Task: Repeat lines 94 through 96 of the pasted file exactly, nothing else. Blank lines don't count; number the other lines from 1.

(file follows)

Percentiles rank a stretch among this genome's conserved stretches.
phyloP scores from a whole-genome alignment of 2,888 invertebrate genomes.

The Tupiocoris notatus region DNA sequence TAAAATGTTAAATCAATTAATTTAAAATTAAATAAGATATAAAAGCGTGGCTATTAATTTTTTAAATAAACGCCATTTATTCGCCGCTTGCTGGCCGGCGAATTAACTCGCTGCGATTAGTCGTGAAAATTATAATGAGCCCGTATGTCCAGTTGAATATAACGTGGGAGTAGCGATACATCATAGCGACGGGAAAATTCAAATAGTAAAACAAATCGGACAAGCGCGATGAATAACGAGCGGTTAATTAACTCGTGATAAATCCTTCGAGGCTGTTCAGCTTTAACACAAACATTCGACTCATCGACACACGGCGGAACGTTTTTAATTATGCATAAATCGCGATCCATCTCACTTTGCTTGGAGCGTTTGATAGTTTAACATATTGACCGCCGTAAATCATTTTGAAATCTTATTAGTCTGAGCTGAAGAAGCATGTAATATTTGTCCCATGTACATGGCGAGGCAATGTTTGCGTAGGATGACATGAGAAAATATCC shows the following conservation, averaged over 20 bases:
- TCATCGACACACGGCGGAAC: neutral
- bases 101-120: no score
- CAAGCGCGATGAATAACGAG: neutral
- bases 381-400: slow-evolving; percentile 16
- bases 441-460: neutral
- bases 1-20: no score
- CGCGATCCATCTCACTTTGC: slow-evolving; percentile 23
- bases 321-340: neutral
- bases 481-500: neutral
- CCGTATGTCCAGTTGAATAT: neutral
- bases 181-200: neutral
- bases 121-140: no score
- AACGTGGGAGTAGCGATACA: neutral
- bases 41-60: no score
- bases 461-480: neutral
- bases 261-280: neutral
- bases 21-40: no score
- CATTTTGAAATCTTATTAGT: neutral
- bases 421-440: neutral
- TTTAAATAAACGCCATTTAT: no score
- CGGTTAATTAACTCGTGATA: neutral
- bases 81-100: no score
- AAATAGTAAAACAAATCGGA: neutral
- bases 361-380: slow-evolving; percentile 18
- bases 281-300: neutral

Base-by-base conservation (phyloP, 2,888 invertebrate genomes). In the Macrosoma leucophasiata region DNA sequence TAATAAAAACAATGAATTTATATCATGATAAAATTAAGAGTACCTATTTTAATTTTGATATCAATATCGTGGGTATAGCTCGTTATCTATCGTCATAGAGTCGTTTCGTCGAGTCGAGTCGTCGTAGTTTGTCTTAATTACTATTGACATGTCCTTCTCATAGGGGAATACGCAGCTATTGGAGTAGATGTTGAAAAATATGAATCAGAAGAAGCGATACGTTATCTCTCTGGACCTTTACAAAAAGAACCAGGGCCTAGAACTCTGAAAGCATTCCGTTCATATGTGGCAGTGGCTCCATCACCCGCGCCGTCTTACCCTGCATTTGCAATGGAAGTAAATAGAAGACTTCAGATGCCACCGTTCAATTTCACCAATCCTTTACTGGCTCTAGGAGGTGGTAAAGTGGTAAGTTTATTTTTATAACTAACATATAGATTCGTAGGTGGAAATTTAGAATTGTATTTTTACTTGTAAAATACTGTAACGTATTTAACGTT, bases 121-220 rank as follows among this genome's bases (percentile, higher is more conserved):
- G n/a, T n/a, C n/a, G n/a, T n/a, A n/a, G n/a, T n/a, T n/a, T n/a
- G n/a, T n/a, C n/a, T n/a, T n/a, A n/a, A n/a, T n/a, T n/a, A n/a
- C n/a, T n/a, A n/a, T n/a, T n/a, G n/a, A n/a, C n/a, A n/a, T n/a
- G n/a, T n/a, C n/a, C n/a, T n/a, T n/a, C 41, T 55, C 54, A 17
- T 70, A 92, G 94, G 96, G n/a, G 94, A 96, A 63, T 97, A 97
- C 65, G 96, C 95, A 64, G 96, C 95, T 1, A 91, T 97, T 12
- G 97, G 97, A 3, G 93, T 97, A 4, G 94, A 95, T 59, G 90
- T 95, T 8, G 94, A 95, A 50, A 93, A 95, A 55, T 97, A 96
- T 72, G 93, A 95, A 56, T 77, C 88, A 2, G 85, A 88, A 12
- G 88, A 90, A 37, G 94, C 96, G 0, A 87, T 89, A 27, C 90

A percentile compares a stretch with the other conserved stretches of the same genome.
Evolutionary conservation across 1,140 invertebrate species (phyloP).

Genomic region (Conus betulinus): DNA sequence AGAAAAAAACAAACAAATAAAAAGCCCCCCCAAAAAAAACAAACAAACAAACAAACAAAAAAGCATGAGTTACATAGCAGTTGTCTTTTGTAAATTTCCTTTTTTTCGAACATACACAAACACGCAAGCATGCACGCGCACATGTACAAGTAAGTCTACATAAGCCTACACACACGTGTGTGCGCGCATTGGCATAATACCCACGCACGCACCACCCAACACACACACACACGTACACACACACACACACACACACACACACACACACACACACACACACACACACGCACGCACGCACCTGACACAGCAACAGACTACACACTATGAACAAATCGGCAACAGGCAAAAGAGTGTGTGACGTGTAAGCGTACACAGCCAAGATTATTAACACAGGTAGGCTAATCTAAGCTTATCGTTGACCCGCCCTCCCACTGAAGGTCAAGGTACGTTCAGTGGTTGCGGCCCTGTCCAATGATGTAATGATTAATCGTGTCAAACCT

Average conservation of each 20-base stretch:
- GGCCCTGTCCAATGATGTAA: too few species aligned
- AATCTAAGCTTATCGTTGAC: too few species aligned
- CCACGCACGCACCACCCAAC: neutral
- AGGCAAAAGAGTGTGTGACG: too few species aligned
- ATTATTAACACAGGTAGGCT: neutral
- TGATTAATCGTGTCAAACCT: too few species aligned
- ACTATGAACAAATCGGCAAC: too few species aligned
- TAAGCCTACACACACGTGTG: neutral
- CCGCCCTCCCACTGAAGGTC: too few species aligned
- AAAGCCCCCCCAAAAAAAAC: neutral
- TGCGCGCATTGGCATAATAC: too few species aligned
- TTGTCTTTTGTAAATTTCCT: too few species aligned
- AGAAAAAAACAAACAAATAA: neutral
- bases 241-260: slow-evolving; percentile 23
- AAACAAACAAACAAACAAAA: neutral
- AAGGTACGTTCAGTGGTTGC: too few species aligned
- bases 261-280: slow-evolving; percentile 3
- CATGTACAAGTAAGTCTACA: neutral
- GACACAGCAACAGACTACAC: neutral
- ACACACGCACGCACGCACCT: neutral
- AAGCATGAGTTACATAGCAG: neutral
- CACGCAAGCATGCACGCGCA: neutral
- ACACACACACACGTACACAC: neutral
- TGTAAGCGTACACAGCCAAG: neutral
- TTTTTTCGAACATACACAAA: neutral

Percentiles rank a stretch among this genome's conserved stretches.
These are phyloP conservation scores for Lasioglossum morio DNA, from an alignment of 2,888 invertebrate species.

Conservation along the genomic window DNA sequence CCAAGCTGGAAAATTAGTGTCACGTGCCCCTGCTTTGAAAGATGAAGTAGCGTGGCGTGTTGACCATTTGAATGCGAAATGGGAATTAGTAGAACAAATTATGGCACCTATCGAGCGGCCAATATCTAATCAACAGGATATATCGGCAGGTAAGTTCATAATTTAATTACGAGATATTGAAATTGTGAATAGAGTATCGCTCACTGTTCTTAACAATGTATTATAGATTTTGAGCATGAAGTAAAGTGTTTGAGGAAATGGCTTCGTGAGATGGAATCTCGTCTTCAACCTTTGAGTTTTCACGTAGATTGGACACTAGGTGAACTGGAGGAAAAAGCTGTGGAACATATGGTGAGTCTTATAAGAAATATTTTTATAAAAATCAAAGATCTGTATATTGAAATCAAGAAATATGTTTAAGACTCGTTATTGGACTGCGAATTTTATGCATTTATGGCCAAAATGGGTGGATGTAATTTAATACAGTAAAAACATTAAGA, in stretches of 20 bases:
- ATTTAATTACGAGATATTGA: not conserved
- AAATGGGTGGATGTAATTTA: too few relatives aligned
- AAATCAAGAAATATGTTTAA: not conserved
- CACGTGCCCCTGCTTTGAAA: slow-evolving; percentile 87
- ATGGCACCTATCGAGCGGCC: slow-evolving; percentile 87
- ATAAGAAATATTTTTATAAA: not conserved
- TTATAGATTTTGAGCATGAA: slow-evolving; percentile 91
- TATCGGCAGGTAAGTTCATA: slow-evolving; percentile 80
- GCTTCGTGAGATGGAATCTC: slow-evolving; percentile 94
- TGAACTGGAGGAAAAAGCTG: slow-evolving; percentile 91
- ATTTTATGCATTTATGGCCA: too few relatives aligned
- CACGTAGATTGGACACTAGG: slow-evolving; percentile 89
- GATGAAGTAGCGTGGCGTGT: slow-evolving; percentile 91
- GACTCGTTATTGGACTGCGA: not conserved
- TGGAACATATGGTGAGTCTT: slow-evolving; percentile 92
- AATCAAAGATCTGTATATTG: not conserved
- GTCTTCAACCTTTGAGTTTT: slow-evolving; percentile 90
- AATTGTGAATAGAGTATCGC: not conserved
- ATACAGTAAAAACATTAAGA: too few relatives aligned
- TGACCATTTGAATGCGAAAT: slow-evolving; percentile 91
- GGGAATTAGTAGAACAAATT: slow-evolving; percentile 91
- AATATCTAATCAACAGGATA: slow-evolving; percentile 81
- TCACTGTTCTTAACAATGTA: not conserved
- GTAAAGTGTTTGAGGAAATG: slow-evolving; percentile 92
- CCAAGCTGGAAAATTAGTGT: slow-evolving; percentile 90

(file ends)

- TCACTGTTCTTAACAATGTA: not conserved
- GTAAAGTGTTTGAGGAAATG: slow-evolving; percentile 92
- CCAAGCTGGAAAATTAGTGT: slow-evolving; percentile 90